Tuesday's tensions came as Israel and Jordan, which controls the Wakf Department in east Jerusalem, continued to search for ways to solve the crisis surrounding the Bab a-Rahma (Golden Gate) site on the Temple Mount. It is a situation that has also threatened to cause a violent outbreak on the Temple Mount, known to Palestinians as Al-Haram Al-Sharif.

Israel has accused the Wakf of attempting to open a new mosque on the Temple Mount, by transforming a building that had been used as office space into a place of worship.

"An additional mosque will not be built on the Temple Mount," Erdan said. "We will do everything necessary to maintain the status quo."

Police Interim Commissioner Motti Cohen visited the Temple Mount in the afternoon to receive a briefing from Jerusalem district commander Maj.-Gen. Doron Yedid.

This was not the first attack of its kind against the police post, which Palestinians see as a symbol of Israeli sovereignty over the Temple Mount. In 1990, Palestinian rioters tried to attack a number of policemen who had barricaded themselves inside the post. The policemen managed to flee the scene and the rioters torched the post and damaged police equipment.

In 2014, Palestinian rioters again torched the post after policemen who were stationed there were ordered by their commanders to leave out of fear for their lives.

But the overall focus is on the Golden Gate crisis, which erupted when the Wakf unilaterally reopened the contested site last month. The site had closed by court order 16 years ago because of illegal construction and activity carried out there by the Islamic Movement in Israel and Hams-affiliated activists.

The Jerusalem Magistrate's Court, at the request of the police, said it would issue an order to allow police to once again close the Bab a-Rahma building unless the Wakf submitted a response to the court by last Sunday. Wakf officials have rejected the court order, saying they do not recognize its jurisdiction over Islamic holy shrines and did not submit a response.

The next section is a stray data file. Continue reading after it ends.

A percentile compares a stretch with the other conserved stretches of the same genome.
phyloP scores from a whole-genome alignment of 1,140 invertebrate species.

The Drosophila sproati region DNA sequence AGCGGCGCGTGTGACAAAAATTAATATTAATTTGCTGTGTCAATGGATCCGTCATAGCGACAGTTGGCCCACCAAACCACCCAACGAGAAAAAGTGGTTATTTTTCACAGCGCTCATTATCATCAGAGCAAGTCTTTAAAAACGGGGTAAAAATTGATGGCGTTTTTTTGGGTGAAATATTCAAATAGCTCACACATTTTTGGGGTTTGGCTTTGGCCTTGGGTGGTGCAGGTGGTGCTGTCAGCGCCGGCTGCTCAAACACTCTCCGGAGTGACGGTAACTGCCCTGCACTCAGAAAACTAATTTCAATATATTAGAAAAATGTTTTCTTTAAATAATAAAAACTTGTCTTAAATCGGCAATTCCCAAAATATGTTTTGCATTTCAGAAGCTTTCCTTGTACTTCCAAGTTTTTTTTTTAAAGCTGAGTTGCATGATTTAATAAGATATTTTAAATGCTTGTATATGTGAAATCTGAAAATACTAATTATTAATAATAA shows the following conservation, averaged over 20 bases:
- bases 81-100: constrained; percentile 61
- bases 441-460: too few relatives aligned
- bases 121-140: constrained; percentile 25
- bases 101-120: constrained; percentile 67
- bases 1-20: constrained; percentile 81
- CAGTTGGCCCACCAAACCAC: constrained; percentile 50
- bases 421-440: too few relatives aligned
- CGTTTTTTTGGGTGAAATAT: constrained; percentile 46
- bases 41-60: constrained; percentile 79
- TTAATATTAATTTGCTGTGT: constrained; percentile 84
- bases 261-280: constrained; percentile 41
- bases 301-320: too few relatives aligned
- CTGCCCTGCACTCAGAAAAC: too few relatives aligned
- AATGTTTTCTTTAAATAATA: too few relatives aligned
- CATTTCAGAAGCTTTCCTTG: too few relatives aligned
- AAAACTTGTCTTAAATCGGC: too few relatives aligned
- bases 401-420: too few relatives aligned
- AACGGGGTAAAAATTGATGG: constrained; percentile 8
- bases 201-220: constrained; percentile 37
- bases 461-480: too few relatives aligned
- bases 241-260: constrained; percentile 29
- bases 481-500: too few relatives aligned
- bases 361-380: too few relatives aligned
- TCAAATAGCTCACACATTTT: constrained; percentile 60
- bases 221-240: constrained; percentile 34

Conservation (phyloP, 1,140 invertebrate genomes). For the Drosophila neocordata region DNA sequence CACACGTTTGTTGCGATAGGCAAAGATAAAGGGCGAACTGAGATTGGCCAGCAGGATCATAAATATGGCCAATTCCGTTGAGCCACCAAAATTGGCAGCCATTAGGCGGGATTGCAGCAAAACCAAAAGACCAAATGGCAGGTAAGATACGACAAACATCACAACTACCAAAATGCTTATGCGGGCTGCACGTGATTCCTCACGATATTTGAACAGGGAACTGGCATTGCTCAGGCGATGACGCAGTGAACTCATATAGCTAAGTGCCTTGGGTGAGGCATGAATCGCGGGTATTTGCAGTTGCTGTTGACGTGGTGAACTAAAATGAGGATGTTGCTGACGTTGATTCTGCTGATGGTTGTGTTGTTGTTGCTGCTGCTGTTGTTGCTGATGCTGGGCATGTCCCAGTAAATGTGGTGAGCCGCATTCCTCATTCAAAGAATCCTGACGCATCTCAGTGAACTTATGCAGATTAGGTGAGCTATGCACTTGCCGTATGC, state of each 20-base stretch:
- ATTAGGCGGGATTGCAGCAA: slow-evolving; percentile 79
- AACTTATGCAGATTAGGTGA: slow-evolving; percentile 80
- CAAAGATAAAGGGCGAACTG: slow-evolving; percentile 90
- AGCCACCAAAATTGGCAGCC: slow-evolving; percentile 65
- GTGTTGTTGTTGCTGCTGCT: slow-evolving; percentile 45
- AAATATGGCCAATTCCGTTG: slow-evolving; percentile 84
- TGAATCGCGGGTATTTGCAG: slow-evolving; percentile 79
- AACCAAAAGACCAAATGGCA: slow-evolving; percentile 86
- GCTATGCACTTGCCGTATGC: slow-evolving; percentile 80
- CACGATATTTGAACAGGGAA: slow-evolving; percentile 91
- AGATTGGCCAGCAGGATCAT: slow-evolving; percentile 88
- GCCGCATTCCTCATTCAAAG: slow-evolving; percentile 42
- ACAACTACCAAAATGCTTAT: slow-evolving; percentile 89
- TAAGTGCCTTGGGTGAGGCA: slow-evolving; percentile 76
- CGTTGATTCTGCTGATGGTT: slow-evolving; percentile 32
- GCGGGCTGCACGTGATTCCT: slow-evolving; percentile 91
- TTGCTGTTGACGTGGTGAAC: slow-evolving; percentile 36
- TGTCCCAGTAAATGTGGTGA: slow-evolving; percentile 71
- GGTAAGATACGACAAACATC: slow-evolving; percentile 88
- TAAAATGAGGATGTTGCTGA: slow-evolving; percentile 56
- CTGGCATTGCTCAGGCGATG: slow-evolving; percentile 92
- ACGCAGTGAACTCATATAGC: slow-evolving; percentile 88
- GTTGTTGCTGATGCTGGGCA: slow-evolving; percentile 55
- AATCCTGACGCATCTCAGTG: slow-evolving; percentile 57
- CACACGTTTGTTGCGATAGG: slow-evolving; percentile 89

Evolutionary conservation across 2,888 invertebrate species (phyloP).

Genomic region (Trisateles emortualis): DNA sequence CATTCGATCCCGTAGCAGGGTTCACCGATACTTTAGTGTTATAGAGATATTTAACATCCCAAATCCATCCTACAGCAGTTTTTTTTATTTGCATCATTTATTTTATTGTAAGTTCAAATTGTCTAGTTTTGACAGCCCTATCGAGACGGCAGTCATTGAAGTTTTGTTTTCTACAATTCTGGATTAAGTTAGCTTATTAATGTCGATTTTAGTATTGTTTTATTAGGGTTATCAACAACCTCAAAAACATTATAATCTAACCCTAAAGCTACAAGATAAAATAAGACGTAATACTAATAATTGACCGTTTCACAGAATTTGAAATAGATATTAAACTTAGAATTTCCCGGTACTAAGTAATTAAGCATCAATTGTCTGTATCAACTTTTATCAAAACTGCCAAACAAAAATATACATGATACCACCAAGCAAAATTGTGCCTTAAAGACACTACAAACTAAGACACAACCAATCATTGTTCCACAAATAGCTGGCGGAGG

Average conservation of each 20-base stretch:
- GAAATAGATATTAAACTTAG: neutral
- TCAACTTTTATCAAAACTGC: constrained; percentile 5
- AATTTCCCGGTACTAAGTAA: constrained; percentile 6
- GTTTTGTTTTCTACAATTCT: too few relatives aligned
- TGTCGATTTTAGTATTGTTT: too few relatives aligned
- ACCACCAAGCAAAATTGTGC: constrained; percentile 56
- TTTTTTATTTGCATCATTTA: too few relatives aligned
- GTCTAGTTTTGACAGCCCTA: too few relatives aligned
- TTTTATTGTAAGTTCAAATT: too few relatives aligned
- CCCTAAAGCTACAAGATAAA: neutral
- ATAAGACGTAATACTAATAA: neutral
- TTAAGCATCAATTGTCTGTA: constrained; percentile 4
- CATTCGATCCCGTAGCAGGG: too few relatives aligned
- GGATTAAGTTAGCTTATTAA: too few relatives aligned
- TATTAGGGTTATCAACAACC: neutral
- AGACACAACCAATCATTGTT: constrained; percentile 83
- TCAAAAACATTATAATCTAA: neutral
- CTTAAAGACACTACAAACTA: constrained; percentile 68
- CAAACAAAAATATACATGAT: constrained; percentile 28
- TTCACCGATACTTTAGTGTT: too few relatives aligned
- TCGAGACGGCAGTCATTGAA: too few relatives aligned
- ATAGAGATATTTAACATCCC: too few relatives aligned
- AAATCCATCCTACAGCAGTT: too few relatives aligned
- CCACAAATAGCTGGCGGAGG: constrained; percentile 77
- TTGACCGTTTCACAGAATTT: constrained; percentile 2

On Tuesday, the court extended its one-week closure deadline to the Wakf so as to allow Jordan and Israel more time to find a solution to the crisis.

KAN News reported that one possible compromise in the works would allow the building to remain open with a pledge from the Wakf that it would not be turned into a mosque. The Wakf would be to give time to renovate the building as office space.

Jordan's King Abdullah II has been in Washington this week meeting with US politicians about ties between the two countries and regional stability, including the Temple Mount.

On Tuesday he spoke with the US Senate Armed Services Committee, Senate leadership, the Senate Committee on Appropriations and the Senate Committee on Foreign Relations.

Separately in the West Bank city of Hebron, the IDF said soldiers shot and killed a Palestinian man who had run with a knife toward a Jewish residential building with a knife. No soldiers were injured.

The Palestinian higher judicial council said the 40-year-old man had worked in a Palestinian court in Hebron. It denounced the shooting as "a despicable crime."

The PA Ministry of Health said that in the West Bank city of Salfit a 23-year-old Palestinian was shot dead during clashes that broke out between the IDF and city residents.

An IDF spokeswoman said soldiers had used riot-dispersal means, mainly tear gas, against dozens of Palestinians who threw stones at them and that the military did not know of any live fire being used. She provided no further details.